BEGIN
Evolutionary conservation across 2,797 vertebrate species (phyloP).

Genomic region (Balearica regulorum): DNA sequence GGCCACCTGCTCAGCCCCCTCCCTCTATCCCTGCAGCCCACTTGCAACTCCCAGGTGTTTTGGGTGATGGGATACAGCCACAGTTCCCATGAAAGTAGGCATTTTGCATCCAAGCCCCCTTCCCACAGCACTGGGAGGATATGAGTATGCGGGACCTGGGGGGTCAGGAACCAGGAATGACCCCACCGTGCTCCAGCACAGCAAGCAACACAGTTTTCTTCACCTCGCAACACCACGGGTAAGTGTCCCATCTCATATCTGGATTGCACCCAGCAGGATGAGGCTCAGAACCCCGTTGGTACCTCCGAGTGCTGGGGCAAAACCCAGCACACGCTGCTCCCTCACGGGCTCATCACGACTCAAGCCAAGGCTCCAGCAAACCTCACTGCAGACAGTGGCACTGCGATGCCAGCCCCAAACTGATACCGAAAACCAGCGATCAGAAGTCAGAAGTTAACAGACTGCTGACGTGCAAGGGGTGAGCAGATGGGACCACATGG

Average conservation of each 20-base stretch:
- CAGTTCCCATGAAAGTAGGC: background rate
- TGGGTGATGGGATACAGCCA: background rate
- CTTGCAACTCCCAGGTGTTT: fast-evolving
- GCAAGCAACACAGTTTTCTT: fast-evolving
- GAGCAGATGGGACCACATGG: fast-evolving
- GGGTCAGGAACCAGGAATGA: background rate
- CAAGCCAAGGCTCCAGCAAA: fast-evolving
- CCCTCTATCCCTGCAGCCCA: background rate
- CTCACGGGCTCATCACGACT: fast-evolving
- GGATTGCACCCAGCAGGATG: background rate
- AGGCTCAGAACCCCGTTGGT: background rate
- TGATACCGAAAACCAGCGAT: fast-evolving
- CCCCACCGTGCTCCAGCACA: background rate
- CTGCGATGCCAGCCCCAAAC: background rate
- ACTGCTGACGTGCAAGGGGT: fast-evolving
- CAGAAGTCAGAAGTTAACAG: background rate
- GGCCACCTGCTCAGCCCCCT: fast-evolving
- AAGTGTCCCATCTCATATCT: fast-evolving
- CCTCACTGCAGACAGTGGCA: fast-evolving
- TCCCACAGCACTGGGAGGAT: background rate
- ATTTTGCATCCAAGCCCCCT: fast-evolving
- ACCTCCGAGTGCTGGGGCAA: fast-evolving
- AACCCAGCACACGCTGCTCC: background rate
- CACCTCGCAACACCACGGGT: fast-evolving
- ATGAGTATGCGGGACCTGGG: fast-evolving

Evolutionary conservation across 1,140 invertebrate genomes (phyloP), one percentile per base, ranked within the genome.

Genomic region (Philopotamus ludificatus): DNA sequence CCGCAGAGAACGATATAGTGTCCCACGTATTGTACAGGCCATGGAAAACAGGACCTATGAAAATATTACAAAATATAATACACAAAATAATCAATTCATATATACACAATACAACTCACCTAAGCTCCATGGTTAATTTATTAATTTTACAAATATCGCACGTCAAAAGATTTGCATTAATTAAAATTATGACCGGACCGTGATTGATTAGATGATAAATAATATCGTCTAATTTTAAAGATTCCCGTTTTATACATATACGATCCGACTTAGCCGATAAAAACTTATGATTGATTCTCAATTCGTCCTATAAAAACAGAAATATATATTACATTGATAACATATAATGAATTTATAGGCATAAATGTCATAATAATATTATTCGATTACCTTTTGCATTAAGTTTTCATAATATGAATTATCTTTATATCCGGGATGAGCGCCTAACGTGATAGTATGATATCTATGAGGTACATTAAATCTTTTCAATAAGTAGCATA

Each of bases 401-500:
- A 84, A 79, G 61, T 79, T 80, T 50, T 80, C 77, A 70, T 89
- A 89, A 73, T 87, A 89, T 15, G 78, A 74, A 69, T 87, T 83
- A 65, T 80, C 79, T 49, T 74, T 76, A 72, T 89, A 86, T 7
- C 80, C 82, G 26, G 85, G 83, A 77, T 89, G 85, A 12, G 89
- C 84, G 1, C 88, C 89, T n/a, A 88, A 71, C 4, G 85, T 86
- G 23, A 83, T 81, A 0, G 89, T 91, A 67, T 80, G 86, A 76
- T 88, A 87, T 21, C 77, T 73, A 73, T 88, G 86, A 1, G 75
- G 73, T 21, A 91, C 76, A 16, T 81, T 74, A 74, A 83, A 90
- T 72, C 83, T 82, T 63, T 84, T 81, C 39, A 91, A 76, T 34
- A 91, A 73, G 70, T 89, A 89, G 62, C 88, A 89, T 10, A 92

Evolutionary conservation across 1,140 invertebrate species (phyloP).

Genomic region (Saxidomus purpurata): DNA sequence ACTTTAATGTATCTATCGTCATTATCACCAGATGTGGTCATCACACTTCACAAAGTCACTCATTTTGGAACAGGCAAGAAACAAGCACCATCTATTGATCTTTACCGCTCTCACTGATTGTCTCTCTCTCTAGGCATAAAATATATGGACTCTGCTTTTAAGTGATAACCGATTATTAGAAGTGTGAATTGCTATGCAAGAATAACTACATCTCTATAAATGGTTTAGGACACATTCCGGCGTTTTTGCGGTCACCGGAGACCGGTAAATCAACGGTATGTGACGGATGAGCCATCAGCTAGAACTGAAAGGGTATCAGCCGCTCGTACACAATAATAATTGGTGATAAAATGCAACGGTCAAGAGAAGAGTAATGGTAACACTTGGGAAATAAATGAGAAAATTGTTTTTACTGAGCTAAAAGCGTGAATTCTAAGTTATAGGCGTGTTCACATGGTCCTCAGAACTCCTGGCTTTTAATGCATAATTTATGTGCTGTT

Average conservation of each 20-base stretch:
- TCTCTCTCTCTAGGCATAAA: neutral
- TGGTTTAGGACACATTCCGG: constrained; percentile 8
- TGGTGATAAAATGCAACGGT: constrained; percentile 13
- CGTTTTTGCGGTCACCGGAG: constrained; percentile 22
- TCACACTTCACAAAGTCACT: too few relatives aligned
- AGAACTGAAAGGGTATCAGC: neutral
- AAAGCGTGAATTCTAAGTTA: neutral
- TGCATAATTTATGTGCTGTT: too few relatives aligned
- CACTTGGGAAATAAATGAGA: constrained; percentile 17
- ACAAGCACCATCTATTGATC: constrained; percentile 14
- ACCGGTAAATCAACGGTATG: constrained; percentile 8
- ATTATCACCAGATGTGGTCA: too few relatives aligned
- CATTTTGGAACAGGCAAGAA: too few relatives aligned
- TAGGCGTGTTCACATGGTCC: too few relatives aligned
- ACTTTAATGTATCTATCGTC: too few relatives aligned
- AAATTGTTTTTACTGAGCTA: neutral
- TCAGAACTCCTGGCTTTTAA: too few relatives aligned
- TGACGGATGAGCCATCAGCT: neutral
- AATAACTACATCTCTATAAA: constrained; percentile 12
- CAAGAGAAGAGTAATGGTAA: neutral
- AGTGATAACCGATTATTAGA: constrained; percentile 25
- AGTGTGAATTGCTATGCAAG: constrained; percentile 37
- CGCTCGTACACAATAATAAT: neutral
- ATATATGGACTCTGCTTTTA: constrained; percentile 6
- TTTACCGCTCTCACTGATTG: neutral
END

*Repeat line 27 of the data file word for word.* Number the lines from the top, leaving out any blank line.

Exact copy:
- CACCTCGCAACACCACGGGT: fast-evolving